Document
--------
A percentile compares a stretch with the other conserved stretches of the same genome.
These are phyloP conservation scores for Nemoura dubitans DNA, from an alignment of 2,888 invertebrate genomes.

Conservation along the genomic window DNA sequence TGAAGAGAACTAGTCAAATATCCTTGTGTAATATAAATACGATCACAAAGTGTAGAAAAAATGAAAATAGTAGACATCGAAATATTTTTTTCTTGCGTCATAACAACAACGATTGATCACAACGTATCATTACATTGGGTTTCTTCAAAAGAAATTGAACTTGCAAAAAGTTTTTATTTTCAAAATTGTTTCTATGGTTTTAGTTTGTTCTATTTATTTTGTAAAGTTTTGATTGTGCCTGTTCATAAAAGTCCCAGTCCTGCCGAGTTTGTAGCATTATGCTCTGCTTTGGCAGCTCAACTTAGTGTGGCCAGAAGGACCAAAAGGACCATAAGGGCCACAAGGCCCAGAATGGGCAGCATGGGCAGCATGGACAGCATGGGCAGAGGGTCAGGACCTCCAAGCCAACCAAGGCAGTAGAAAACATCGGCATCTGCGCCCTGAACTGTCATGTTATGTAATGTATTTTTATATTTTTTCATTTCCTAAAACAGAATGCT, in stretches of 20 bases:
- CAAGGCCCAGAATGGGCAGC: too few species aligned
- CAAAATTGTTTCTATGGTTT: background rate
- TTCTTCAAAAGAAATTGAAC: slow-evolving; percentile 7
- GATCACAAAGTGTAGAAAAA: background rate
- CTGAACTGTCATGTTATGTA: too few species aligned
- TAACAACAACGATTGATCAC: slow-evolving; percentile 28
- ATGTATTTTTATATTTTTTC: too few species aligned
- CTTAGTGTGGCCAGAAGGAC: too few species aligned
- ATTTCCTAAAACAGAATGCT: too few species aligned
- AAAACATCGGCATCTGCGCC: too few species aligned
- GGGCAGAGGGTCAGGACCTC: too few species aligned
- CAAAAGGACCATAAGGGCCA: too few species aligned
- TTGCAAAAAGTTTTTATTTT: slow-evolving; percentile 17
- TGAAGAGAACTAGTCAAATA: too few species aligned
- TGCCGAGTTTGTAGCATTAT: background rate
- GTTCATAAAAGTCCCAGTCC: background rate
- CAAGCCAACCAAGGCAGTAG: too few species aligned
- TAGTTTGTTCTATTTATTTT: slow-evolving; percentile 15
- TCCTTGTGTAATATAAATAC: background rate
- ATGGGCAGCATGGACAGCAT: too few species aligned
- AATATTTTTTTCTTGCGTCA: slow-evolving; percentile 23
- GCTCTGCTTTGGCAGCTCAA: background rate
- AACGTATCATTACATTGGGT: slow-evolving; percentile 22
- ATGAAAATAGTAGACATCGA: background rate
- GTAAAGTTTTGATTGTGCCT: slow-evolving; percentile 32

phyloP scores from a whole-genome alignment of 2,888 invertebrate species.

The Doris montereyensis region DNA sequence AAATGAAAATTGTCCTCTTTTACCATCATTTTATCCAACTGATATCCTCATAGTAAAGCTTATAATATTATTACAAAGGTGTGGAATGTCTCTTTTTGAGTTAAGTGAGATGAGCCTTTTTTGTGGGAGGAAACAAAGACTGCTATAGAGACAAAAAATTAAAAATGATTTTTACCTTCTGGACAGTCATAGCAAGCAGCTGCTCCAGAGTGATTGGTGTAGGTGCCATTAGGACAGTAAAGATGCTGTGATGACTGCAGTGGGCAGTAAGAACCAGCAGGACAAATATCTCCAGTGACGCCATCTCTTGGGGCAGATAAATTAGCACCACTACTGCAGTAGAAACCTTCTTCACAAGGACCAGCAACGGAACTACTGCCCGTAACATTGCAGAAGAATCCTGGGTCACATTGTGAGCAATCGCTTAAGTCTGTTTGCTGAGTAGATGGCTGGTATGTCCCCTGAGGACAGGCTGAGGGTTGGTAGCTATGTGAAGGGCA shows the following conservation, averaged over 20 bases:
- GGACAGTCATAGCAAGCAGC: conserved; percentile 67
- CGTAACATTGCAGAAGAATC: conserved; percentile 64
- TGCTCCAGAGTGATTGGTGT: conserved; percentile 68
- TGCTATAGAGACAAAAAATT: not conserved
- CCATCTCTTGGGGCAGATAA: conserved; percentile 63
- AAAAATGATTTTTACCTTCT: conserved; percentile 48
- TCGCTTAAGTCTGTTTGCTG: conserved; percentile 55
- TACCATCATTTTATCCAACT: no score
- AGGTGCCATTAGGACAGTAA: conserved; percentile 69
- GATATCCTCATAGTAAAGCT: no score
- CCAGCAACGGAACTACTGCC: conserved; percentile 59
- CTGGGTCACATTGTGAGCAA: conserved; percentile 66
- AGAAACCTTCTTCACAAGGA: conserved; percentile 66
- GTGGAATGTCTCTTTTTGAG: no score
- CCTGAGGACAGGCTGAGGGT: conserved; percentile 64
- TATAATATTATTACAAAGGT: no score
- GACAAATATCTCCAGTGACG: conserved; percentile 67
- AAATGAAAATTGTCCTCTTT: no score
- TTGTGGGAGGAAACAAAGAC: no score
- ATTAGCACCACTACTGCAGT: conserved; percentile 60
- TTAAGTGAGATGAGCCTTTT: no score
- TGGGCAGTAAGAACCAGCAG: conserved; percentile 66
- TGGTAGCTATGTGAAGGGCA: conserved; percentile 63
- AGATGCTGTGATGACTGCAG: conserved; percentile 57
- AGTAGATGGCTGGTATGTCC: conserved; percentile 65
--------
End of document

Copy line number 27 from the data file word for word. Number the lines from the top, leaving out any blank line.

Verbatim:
- ATGAAAATAGTAGACATCGA: background rate